If any man’s work which he has built on it remains, he will receive a reward. If any man’s work is burned up, he will suffer loss; but he himself will be saved, yet so as through fire. (1 Cor 3:11-15 NASB)

Would you rather have the big-name cheese or use the money to glorify God and have a reward in heaven? This is a matter of wisdom, not morals, so the choice is yours.

What do you think about the points that I have raised here?

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1. I’ve used this as an example because the two types of cheese taste the same and almost certainly are the same thing in different wrappers. Then there’s sugar, rice, and so on.

2. In the Bible “wisdom” doesn’t mean “brain power”, it means “good moral character/godly character” and is the opposite of foolishness.

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July 10, 2009

• Build a rail around your roof

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On my other blog I wrote about the Nanny State fining property owners who allowed people to sit on their roof and watch car races. According to the news item

The infringement notice cited a clause of the Building Act that refers to using or permitting the “use of a building for a use for which it is not safe”.

Let’s have a look at what the Bible says about this sort of thing. Unlike modern Socialist/Marxist nanny states God didn’t make any laws that prevented people sitting on their roof and watching a camel race, but Deuteronomy 22:8 says

When you build a new house, you shall make a parapet for your roof, so that you will not bring bloodguilt on your house if anyone falls from it. (NASB)

Source http://www.bible-architecture.info/Housing.htmHouses in ancient Israel usually had a flat roof, and often an external staircase would lead up to it. People would sleep on the roof when it was hot as well as going there at other times, and sometimes people would die after rolling off the roof when asleep (this brings a whole new meaning to the biblical phrase “fallen asleep”, which refers to the death of a person :) e.g. Matt 27:51-53).

If someone fell from your roof and died you carried the bloodguilt¹ arising from that, so God said that people should build a parapet or rail in order to avoid bloodguilt². These days most people are indoctrinated by the state and believe that someone who does not provide every safety measure is criminally liable when someone dies from a fall or whatever. I believe that God’s view is different, and if someone fell from a roof without a rail and died the property owner carried bloodguilt but had not committed a crime. Why so?

  1. Deut 21:1-9 shows that bloodguilt was separate from criminal guilt, or at least could be separate from criminal guilt.
  2. Someone who went onto a roof that did not have a rail did so of their own free will and chose to take the risk. Therefore if he fell was he ultimately responsible for his injury or death, and no crime had been committed.

The critical point is this: there was no crime of “failing to build a rail around a roof”. Instead each property owner had a choice of (a) not building a rail and risking bloodguilt or (b) building a rail and avoiding bloodguilt. It’s all about each person taking responsibility for their own actions and wearing the consequences of those actions (cf Ex 21:33-34).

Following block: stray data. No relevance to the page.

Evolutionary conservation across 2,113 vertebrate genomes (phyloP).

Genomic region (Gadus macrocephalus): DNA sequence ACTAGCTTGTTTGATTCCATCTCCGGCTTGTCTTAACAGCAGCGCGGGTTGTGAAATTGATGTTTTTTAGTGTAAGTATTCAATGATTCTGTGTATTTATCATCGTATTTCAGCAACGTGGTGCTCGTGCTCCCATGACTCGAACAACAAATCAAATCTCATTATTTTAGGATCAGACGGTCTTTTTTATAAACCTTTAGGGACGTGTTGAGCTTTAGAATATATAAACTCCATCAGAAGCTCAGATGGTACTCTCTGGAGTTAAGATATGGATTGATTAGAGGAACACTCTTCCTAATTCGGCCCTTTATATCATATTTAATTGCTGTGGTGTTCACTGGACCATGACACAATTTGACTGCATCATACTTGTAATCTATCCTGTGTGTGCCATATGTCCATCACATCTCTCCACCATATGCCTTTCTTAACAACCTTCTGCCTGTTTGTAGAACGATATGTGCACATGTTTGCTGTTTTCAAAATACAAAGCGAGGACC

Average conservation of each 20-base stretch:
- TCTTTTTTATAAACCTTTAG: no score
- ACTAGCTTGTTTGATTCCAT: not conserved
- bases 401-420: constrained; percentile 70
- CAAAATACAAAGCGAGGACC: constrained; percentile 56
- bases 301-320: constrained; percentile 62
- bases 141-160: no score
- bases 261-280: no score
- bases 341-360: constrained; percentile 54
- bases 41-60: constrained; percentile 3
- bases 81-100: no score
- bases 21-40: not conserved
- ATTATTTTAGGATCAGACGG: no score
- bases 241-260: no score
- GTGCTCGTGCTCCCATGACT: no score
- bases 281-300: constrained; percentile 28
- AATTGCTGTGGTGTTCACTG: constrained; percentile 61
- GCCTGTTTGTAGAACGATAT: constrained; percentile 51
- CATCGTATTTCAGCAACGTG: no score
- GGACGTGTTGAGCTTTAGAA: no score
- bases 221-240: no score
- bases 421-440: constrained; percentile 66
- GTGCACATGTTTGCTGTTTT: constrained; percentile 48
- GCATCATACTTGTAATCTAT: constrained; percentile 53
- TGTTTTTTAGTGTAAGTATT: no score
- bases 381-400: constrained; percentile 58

How would a modern Socialist/Marxist nanny-state government handle this situation if it was ruling ancient Israel? It would say “People are falling off roofs and it is our job to stop this injustice, therefore we will make a law that requires railings of a specified height and strength. We will violate property rights by entering every property against the will of the owner in order to inspect the railings, because the end justifies the means. We will punish those who do not build a railing because they are endangering others and it is our job to prevent harm and maintain social order”.

Can you see the difference? God addresses a selfish interest (avoiding bloodguilt) and everyone gets a safety benefit as a result. Socialist/Marxist nanny states ride roughshod over personal and property rights in order to get a safety benefit for everyone, whilst also turning a bunch of people into criminals.

Conclusion

If the Israelites had wanted to sit on their roof and watch the Dromedarian Derby camel race there would have been nothing to stop them, because the Bible is essentially libertarian. There would not have been any agents of the state patrolling the streets during the race to see who was sitting on a roof, fining those people, and then justifying it by saying “Our role is the health and safety of people”. God did not create a nanny state that said to people “This is dangerous, therefore you may not do it”. Instead, God’s message in the Bible is “You can do whatever you like provided that you do not harm the person or property of someone else or violate my moral code”.

We have a wonderful God who actually allows people to sit on their own roof and make choices about what risks they will take.